However, my original was deemed to long by the editors – I’d love to know how certain contributors get away with responses that might put ‘War and Peace’ to shame! So, I’ll take this opportunity to post the paragraph I omitted in order to get through to publication.

    The missing paragraph tried to deal with a two pronged approach to Covid-19. We should firstly try to treat the symptoms by a cocktail of existing drugs, as well as developing new ones, once the virus has invaded the body as well as try to find an effective vaccine to stop it in its tracks before it could do more damage. We may never find a vaccine. It might be like HIV-AIDS, where improved treatments have meant that sufferers can now often lead almost normal lives.

    *To save you further speculation, let me say that, although it may be distasteful to some, I actually enjoy eating meat, because we humans are set up to benefit from animal protein. My old next door neighbour in Halifax was what we used to call a ‘vegetarian’ and tried to convert her cat, without success. I always remember the expression on her face what she described how Charlie had tucked into a plate of raw liver.

  • Peter Martin 31st May '20 - 10:58am

    @ Glenn,

    I agree that Govt policy hasn’t been optimal. With the benefit of hindsight we should have closed the borders in February, and had a South Korean style system of testing and tracing which would have left us in the same position as , er, South Korea.

    But there weren’t many people calling for such policies at the time. No myself. Not the Labour Party. Certainly not the Lib Dems. We’re all at fault.

    But at least we didn’t base our policy on what the Ethiopians were doing! It could have all been far worse!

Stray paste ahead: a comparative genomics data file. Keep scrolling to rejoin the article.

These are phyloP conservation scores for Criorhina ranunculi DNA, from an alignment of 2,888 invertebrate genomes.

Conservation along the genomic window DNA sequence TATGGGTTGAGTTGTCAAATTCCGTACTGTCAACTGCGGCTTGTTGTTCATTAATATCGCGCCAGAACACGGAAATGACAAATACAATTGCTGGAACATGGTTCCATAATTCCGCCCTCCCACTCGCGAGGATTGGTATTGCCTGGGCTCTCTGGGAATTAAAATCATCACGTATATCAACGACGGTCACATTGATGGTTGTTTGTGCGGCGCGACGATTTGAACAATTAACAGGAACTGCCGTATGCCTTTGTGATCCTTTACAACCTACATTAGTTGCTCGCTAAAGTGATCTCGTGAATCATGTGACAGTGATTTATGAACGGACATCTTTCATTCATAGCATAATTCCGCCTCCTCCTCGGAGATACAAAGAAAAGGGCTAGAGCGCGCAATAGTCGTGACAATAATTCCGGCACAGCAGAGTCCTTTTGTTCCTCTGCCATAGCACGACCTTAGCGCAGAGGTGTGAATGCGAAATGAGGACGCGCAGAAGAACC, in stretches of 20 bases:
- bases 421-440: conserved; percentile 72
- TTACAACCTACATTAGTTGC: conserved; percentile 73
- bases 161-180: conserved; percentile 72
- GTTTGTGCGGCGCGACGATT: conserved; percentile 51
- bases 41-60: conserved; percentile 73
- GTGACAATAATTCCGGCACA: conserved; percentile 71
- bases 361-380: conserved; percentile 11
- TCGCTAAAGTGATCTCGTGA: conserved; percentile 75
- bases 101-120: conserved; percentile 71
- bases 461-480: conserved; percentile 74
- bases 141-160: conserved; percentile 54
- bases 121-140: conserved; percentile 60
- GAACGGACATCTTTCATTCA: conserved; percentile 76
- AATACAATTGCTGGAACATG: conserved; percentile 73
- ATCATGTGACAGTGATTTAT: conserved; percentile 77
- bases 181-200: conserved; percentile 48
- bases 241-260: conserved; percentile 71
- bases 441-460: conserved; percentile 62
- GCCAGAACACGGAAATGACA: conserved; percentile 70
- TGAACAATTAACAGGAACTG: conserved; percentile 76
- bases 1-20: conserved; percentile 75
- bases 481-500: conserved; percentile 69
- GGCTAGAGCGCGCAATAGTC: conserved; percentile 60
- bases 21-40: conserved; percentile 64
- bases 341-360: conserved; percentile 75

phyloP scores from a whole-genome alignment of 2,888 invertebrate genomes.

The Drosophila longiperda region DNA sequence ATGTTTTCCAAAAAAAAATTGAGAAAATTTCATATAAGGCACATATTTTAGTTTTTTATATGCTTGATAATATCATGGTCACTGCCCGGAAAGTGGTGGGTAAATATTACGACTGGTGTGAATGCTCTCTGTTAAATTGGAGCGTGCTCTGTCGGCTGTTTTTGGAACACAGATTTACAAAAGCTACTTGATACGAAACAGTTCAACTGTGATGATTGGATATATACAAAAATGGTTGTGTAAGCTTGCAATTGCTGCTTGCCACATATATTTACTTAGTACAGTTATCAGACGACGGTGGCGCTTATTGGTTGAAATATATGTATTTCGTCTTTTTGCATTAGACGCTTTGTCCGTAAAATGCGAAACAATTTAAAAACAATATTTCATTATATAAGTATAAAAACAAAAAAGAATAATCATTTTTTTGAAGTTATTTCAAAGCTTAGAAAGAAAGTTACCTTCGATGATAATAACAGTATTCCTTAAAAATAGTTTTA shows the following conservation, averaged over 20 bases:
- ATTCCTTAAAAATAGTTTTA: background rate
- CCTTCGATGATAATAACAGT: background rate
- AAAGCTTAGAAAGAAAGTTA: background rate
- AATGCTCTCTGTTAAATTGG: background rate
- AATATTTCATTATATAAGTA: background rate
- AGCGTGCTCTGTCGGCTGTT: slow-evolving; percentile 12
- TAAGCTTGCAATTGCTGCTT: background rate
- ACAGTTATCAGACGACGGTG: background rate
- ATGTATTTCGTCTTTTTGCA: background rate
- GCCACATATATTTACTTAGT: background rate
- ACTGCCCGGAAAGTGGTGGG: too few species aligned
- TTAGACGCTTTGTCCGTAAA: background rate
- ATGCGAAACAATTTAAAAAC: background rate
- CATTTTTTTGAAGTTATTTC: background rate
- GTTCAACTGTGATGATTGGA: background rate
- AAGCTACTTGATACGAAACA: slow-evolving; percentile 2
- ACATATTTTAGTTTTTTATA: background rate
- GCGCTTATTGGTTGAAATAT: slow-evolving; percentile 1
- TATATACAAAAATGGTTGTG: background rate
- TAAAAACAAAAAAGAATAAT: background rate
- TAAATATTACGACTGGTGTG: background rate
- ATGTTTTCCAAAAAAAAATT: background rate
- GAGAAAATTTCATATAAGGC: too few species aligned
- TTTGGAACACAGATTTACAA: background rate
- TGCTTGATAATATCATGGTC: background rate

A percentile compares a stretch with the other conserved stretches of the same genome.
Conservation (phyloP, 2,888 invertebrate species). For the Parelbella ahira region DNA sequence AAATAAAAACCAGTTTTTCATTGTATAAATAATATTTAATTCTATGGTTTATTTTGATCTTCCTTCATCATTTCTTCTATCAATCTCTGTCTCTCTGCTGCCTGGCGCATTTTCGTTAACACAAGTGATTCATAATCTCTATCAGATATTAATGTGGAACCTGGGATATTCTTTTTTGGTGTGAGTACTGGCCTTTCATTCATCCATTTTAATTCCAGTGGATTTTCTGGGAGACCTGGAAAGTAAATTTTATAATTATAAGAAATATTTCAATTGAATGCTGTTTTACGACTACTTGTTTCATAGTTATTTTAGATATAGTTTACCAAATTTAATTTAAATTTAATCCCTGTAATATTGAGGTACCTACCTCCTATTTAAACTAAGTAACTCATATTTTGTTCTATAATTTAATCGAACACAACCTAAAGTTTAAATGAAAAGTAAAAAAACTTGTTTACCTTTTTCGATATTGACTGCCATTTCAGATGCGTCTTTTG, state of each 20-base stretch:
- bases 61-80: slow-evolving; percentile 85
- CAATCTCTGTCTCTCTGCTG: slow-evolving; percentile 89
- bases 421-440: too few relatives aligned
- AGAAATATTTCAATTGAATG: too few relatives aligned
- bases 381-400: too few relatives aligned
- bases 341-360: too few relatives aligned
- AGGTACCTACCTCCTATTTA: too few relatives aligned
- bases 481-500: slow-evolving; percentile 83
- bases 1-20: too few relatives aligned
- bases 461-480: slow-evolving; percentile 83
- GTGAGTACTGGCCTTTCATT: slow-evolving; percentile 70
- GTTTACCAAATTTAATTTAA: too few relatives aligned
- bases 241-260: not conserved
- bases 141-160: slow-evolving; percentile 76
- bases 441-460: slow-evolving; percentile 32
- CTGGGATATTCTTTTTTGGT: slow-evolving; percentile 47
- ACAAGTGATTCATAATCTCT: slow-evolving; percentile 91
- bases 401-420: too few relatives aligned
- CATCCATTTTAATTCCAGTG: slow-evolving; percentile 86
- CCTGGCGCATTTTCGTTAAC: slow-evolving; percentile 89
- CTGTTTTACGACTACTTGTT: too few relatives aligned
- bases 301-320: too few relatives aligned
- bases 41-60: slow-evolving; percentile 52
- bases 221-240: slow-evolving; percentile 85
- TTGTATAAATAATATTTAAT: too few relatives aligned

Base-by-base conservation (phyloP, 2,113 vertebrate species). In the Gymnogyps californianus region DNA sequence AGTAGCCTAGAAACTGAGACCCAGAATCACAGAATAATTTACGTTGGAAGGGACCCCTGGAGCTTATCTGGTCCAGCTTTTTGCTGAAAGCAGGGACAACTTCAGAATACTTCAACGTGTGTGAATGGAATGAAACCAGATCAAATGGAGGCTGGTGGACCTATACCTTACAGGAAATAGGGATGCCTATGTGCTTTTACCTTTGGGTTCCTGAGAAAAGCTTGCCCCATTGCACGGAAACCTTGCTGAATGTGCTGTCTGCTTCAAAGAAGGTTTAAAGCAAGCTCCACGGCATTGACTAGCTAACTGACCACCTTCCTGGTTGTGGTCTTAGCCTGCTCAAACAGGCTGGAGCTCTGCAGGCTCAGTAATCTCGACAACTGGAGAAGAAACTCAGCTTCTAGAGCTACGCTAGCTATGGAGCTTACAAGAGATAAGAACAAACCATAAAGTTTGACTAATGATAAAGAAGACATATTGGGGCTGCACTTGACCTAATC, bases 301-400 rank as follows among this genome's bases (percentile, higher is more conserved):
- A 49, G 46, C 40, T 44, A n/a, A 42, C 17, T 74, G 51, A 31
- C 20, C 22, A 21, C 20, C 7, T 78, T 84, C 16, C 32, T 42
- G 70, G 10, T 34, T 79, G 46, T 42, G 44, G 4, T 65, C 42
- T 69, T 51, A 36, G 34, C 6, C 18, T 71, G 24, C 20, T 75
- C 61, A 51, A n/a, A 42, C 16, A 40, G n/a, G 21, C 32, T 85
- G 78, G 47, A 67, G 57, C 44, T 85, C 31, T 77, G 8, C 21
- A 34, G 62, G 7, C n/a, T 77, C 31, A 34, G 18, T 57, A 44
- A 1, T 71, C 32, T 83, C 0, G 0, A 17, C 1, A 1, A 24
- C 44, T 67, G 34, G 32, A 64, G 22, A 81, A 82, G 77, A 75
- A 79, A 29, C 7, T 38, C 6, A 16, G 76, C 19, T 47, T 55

• The lockdowns have not saved lives. In fact the old and the vulnerable they were supposed to protect were turfed out of hospitals to clear wards that proved not to be needed. Medical care for other causes of death have more less ground to halt. All to fight one disease. Are we seriously supposed to believe just about the only thing killing people is Covid 19. Does no one die of cancer, diabetes, kidney failure, the flu or anything else anymore. Doctors are allowed to put covid19 on death certificates on the basis of suspicion. Is it not possible that this inflates the death rate making the virus look more lethal than it is. Like Britain the majority of deaths in Sweden have been in care homes. The point being there that there is little evidence that lockdowns have worked. They can’t even protect the elderly in a closed environment. If you can’t lock a care home down, why on earth assume its working amongst the general public. Do you think Cummins is the only person making unnecessary journeys or that Ferguson is the only person who felt horny . Do you think that everyone is really avoiding their friends and relatives? It’s a farce and a sham, cant and false piety. We have been taken over by the health Taliban, stern curtain twitching old men dictating how far apart teenagers should be, banning dancing, banning going to the cinema, banning sport, prohibiting bits of “unnecessary” culture (galleries, museums, theatre ) they don’t take part in anyway. Welcome to the new normal.